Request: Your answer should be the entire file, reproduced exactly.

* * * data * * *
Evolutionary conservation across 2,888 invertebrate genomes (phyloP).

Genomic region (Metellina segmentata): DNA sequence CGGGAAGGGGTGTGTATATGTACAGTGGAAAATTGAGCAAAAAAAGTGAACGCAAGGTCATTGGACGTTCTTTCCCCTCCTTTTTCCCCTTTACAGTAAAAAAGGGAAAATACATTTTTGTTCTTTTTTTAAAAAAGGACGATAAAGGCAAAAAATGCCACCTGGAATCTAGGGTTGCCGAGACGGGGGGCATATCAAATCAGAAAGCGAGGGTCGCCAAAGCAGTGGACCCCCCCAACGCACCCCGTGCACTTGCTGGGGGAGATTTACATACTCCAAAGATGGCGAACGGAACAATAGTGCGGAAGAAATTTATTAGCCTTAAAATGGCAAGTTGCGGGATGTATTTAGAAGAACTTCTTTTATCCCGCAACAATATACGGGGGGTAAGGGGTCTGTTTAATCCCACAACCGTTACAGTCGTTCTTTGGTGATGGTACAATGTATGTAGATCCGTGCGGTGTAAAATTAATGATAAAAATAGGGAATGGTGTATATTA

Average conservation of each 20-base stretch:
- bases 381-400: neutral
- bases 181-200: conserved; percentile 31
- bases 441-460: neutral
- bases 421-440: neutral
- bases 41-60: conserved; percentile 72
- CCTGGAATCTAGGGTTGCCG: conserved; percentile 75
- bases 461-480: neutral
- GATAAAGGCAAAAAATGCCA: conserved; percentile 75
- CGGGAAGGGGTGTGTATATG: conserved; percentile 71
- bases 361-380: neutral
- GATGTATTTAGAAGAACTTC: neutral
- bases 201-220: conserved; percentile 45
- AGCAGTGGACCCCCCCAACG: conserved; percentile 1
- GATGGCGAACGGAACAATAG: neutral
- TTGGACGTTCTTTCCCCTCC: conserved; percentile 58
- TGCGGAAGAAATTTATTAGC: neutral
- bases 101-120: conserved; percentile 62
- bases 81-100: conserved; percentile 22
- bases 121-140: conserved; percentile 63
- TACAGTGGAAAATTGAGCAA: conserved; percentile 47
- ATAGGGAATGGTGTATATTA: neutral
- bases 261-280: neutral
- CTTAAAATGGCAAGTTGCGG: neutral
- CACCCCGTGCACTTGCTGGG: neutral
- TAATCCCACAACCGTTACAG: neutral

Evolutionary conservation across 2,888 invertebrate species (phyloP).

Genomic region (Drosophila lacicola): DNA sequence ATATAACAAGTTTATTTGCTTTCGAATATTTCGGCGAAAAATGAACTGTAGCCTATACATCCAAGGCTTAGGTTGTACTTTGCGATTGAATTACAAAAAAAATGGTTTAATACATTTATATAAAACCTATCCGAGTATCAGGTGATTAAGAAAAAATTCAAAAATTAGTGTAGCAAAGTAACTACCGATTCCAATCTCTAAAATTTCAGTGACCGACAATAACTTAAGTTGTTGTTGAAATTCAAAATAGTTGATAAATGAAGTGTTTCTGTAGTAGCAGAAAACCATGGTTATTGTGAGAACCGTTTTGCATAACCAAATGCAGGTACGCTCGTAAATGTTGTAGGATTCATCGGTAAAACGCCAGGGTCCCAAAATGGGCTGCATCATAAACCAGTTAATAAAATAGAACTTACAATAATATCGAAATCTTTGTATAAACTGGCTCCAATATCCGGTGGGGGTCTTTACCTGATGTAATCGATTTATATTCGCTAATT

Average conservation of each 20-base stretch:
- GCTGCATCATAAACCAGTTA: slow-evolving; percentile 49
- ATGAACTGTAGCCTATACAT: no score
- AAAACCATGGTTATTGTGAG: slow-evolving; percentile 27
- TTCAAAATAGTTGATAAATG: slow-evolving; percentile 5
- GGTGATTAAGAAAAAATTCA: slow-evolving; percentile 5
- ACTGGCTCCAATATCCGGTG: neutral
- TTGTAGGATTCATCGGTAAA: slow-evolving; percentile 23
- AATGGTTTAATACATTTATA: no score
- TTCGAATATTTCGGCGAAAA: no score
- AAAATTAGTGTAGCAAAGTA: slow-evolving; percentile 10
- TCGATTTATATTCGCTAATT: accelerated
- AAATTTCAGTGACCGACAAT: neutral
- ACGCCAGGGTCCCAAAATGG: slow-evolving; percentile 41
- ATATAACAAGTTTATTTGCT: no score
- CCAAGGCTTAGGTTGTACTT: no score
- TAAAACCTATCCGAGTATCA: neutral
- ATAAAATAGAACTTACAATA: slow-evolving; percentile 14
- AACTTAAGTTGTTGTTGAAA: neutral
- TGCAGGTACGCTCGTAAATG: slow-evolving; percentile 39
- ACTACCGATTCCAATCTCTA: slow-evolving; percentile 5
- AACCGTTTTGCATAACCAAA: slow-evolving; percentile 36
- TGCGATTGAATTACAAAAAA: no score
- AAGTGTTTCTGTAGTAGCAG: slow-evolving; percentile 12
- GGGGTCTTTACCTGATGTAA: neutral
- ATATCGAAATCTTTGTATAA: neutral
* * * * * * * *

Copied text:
Evolutionary conservation across 2,888 invertebrate genomes (phyloP).

Genomic region (Metellina segmentata): DNA sequence CGGGAAGGGGTGTGTATATGTACAGTGGAAAATTGAGCAAAAAAAGTGAACGCAAGGTCATTGGACGTTCTTTCCCCTCCTTTTTCCCCTTTACAGTAAAAAAGGGAAAATACATTTTTGTTCTTTTTTTAAAAAAGGACGATAAAGGCAAAAAATGCCACCTGGAATCTAGGGTTGCCGAGACGGGGGGCATATCAAATCAGAAAGCGAGGGTCGCCAAAGCAGTGGACCCCCCCAACGCACCCCGTGCACTTGCTGGGGGAGATTTACATACTCCAAAGATGGCGAACGGAACAATAGTGCGGAAGAAATTTATTAGCCTTAAAATGGCAAGTTGCGGGATGTATTTAGAAGAACTTCTTTTATCCCGCAACAATATACGGGGGGTAAGGGGTCTGTTTAATCCCACAACCGTTACAGTCGTTCTTTGGTGATGGTACAATGTATGTAGATCCGTGCGGTGTAAAATTAATGATAAAAATAGGGAATGGTGTATATTA

Average conservation of each 20-base stretch:
- bases 381-400: neutral
- bases 181-200: conserved; percentile 31
- bases 441-460: neutral
- bases 421-440: neutral
- bases 41-60: conserved; percentile 72
- CCTGGAATCTAGGGTTGCCG: conserved; percentile 75
- bases 461-480: neutral
- GATAAAGGCAAAAAATGCCA: conserved; percentile 75
- CGGGAAGGGGTGTGTATATG: conserved; percentile 71
- bases 361-380: neutral
- GATGTATTTAGAAGAACTTC: neutral
- bases 201-220: conserved; percentile 45
- AGCAGTGGACCCCCCCAACG: conserved; percentile 1
- GATGGCGAACGGAACAATAG: neutral
- TTGGACGTTCTTTCCCCTCC: conserved; percentile 58
- TGCGGAAGAAATTTATTAGC: neutral
- bases 101-120: conserved; percentile 62
- bases 81-100: conserved; percentile 22
- bases 121-140: conserved; percentile 63
- TACAGTGGAAAATTGAGCAA: conserved; percentile 47
- ATAGGGAATGGTGTATATTA: neutral
- bases 261-280: neutral
- CTTAAAATGGCAAGTTGCGG: neutral
- CACCCCGTGCACTTGCTGGG: neutral
- TAATCCCACAACCGTTACAG: neutral

Evolutionary conservation across 2,888 invertebrate species (phyloP).

Genomic region (Drosophila lacicola): DNA sequence ATATAACAAGTTTATTTGCTTTCGAATATTTCGGCGAAAAATGAACTGTAGCCTATACATCCAAGGCTTAGGTTGTACTTTGCGATTGAATTACAAAAAAAATGGTTTAATACATTTATATAAAACCTATCCGAGTATCAGGTGATTAAGAAAAAATTCAAAAATTAGTGTAGCAAAGTAACTACCGATTCCAATCTCTAAAATTTCAGTGACCGACAATAACTTAAGTTGTTGTTGAAATTCAAAATAGTTGATAAATGAAGTGTTTCTGTAGTAGCAGAAAACCATGGTTATTGTGAGAACCGTTTTGCATAACCAAATGCAGGTACGCTCGTAAATGTTGTAGGATTCATCGGTAAAACGCCAGGGTCCCAAAATGGGCTGCATCATAAACCAGTTAATAAAATAGAACTTACAATAATATCGAAATCTTTGTATAAACTGGCTCCAATATCCGGTGGGGGTCTTTACCTGATGTAATCGATTTATATTCGCTAATT

Average conservation of each 20-base stretch:
- GCTGCATCATAAACCAGTTA: slow-evolving; percentile 49
- ATGAACTGTAGCCTATACAT: no score
- AAAACCATGGTTATTGTGAG: slow-evolving; percentile 27
- TTCAAAATAGTTGATAAATG: slow-evolving; percentile 5
- GGTGATTAAGAAAAAATTCA: slow-evolving; percentile 5
- ACTGGCTCCAATATCCGGTG: neutral
- TTGTAGGATTCATCGGTAAA: slow-evolving; percentile 23
- AATGGTTTAATACATTTATA: no score
- TTCGAATATTTCGGCGAAAA: no score
- AAAATTAGTGTAGCAAAGTA: slow-evolving; percentile 10
- TCGATTTATATTCGCTAATT: accelerated
- AAATTTCAGTGACCGACAAT: neutral
- ACGCCAGGGTCCCAAAATGG: slow-evolving; percentile 41
- ATATAACAAGTTTATTTGCT: no score
- CCAAGGCTTAGGTTGTACTT: no score
- TAAAACCTATCCGAGTATCA: neutral
- ATAAAATAGAACTTACAATA: slow-evolving; percentile 14
- AACTTAAGTTGTTGTTGAAA: neutral
- TGCAGGTACGCTCGTAAATG: slow-evolving; percentile 39
- ACTACCGATTCCAATCTCTA: slow-evolving; percentile 5
- AACCGTTTTGCATAACCAAA: slow-evolving; percentile 36
- TGCGATTGAATTACAAAAAA: no score
- AAGTGTTTCTGTAGTAGCAG: slow-evolving; percentile 12
- GGGGTCTTTACCTGATGTAA: neutral
- ATATCGAAATCTTTGTATAA: neutral